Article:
If there are multiple ethnicities in the data sets with the same frequency, the most recent is chosen.
If there are multiple ethnicities with the same frequency and latest date, precedence is given to the most recent value from the APC data set, followed by the accident and emergency (AE) data set, and the OP data set. Checks completed by NHS Digital indicate completeness in the AE data set was greater than the OP data set.
If there are multiple ethnicities with the same frequency, latest date and source of data, we would select the ethnicity that occurs more frequently in the general population of England and Wales, according to the 2011 Census. (See Appendix B.3).
To put into context, the 2011 Census indicated that 80.5% of the population were White British. If a person has multiple ethnicities recorded (such as White British and White Irish) with the same frequency, the same latest date and the same source, precedence would be given to the White British ethnicity, as more of the population are in that ethnic group, compared with the White Irish. It should be noted that incidences of this are very small, and this step was introduced in order to automate the process and to receive the exact same result each time the analysis is completed.
A value of ethnicity unknown will only be present if there are no known ethnicities in any of the HES data sets.
To take into account the overrepresentation of the ‘Other’ ethnic group, if the most common ethnic group assigned by the method above is ‘Other’, the second most common usable ethnic group is assigned instead. If there are no other usable ethnic groups, the person is still assigned to the ‘Other’ ethnic group.
It is perfectly valid for patients to decide not to state their ethnicity when this information is collected in hospital data. People may also decide to state their ethnicity on some occasions but not others. The original and alternative methods used for assigning ethnicity do not select ‘Not Stated’ records if there are alternative ethnic codes available. Only those who do not have a usable ethnic code and have repeatedly not stated their ethnicity will have the ethnicity ‘Not Stated’ recorded.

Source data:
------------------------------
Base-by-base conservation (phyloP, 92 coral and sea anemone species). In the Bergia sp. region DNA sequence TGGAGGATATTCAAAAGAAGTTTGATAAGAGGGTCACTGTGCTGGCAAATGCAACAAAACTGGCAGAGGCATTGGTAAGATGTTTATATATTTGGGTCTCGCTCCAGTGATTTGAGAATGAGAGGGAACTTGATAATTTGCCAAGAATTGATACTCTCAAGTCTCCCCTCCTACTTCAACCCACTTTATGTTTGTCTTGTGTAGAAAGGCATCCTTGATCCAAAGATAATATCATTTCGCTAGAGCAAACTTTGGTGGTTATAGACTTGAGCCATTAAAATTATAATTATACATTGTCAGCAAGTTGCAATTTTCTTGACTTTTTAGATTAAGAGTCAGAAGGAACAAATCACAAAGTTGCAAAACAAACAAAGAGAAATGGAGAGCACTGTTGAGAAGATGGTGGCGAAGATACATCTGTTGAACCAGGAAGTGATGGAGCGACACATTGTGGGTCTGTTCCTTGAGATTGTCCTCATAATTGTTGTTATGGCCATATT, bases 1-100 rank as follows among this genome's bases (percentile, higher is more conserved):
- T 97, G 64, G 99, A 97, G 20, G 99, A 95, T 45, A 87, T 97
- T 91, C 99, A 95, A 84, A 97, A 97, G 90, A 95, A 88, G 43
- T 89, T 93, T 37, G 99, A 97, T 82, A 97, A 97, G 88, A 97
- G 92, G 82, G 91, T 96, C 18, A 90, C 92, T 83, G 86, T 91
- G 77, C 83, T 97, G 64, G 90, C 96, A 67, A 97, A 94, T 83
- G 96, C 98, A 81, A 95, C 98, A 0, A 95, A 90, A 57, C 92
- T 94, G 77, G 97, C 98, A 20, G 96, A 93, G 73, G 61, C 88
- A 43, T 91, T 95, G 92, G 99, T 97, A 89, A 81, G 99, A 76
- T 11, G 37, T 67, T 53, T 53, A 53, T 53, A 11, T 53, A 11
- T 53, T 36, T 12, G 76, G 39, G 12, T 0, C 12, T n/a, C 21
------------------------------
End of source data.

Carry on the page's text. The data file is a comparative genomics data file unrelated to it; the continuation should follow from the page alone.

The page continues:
Appendix B.1 – Ethnic codes
|Code (2001/02 onwards)||Description (2001/02 onwards)||Code (1995/96 to 2000/01)||Description (1995/96 to 2000/01)||Usable or not usable ethnic code|
|C||Any other White background||0||White||Usable|
|D||White and Black Caribbean (Mixed)||Usable|
|E||White and Black African (Mixed)||Usable|
|F||White and Asian (Mixed)||Usable|
|G||Any other Mixed background||Usable|
|H||Indian (Asian or Asian British)||4||Indian||Usable|
|J||Pakistani (Asian or Asian British)||5||Pakistani||Usable|
|K||Bangladeshi (Asian or Asian British)||6||Bangladeshi||Usable|
|L||Any other Asian background||Usable|
|M||Caribbean (Black or Black British)||1||Black – Caribbean||Usable|
|N||African (Black or Black British)||2||Black – African||Usable|
|P||Any other Black background||3||Black – Other||Usable|
|R||Chinese (Other ethnic group)||7||Chinese||Usable|
|S||Any other ethnic group||8||Any other ethnic group||Usable|
|Z||Not stated||9||Not given||Not usable|
|X||Not known (prior to 2013)||99||Not known||Not usable|
|99||Not known (2013 onwards)||99||Not known||Not usable|
Appendix B.2: Age-standardised mortality rates
Figure 1: Age-standardised mortality rates among men for all deaths, and deaths mentioning COVID-19 (21 March to 1 May 2020), compared with baseline mortality rates (2014 to 2018), by ethnicity (England)
Figure 2: Age-standardised mortality rates among women for all deaths, and deaths mentioning COVID-19 (21 March to 1 May 2020), compared with baseline mortality rates (2014 to 2018), by ethnicity (England)
Appendix B.3: Population of England and Wales, by ethnicity (Census 2011)
|White Other (including Gypsy and Traveller)||C||4.5%||2|
|Mixed White and Black Caribbean||D||0.8%||10|
|Mixed White and Asian||F||0.6%||12|
|Mixed White and Black African||E||0.3%||15|